Second, the minister must be artistically competent. I take this to be the thrust of Gordon’s argument, with which I heartily agree. A minister does not profit his congregation by merely regurgitating biblical phrases. Rather, he must so take his exegesis—data gathering, you might call the first step—and shape it in such a way as to be beautiful. This is not to appeal to any kind of ancient Greek rhetorical standard. Paul explicitly denounces such a worldly philosophy in the first chapters of First Corinthians. Rather, it is to let the beautiful text radiate all its beauty. The Greeks rhetoricians were skilled in their ability to put makeup on a corpse and give it beauty, as it were. The task of the preacher is to draw out the beauty latent in the text. This is not to imply that God’s revelation is “trapped” by words. By no means! Rather, we are trapped in our ignorance so long as we fail to adopt the worldview and meta-narrative that Scripture appropriates and subsequently promotes. The task of preaching is to reveal that glory-beauty which is already present—in ways not too dissimilar from Heidegger’s etymological understanding of aletheia as “unveiling” or “disclosure.” This textual beauty can be seen in a sermon’s structure, unity, movement, vocabulary, and Christological focus.
My only noteworthy qualm with Gordon is his insistence on his particular form of education. Put another way, Gordon seems to imply that there is a certain standard of learning and cultural appreciation—that he determines—that must precede preaching. Without such sophistication, preaching is hopeless adrift in the waves of late modernity. I agree, but I question his authority to determine such qualifications. Why his standard, instead of Rick Warren’s? Of course, Gordon might respond that he is merely requiring of ministers those qualities that were normally expected in centuries past. To this, I contend that he is mostly right. Yet the solution is not necessarily Shakespeare, as he suggests. Why not Tolkien? Or Beowulf? I suspect Gordon would agree that such works would be helpful. Thus my disagreement is actually slight. I would simply allow ministers more freedom in choosing those particular books and poems to be their tutors, leading them to a more profound encounter with, and exposition of, the biblical Christ.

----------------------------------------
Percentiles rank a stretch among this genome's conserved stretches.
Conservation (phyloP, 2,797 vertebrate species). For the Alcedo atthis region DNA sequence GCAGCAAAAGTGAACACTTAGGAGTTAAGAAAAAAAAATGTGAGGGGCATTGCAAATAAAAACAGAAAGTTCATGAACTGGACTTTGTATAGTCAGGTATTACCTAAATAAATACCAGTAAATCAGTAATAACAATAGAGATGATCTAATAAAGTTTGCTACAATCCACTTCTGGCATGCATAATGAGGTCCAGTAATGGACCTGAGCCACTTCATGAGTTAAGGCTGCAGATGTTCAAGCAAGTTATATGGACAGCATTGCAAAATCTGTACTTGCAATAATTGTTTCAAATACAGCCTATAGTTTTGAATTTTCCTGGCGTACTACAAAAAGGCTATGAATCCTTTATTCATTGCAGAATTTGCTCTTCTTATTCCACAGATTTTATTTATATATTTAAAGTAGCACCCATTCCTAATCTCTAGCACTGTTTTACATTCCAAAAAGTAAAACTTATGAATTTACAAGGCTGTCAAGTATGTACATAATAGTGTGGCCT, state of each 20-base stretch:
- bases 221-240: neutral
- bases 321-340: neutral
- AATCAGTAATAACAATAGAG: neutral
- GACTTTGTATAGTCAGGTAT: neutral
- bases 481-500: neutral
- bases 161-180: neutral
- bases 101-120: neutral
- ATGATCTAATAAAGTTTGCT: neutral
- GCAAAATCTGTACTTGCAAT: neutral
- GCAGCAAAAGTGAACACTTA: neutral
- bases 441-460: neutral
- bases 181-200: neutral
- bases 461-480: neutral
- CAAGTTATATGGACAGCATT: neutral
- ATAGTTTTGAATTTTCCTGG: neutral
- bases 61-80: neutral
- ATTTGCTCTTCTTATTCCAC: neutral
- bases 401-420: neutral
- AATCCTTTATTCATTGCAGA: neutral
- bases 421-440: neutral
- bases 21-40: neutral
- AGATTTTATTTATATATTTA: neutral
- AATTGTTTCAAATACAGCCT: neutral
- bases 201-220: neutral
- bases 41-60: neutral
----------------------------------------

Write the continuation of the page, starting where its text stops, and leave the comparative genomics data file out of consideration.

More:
I enthusiastically recommend Why Johnny Can’t Preach to all preachers and would-be preachers interested in honing their craft. We need more pastors skilled in the English language, and we need Gordon to wake us from the dogmatic slumber that insists “peace, peace” when there is none. Evangelical preaching is in a crisis. The solution cannot be more of the same, for that is how we landed in this mess. Modernity has exacted its toll and our preaching has been found bankrupt. What then should pastors do? To adopt Lewis’ insight into Gordon, read the old books! And may God give the growth as we tolle lege.
Perhaps more clearly: thus un-shaped by God, the minister is apathetic towards him.
I have to admit that I didn’t have the highest expectations for Bruce Ashford and Chris Pappalardo’s recent book One Nation Under God: A Christian Hope for American Politics. The title seemed more interested in staking claims of America’s Christian heritage than delivering balanced and nuanced remarks. Happily, I was pleasantly surprised.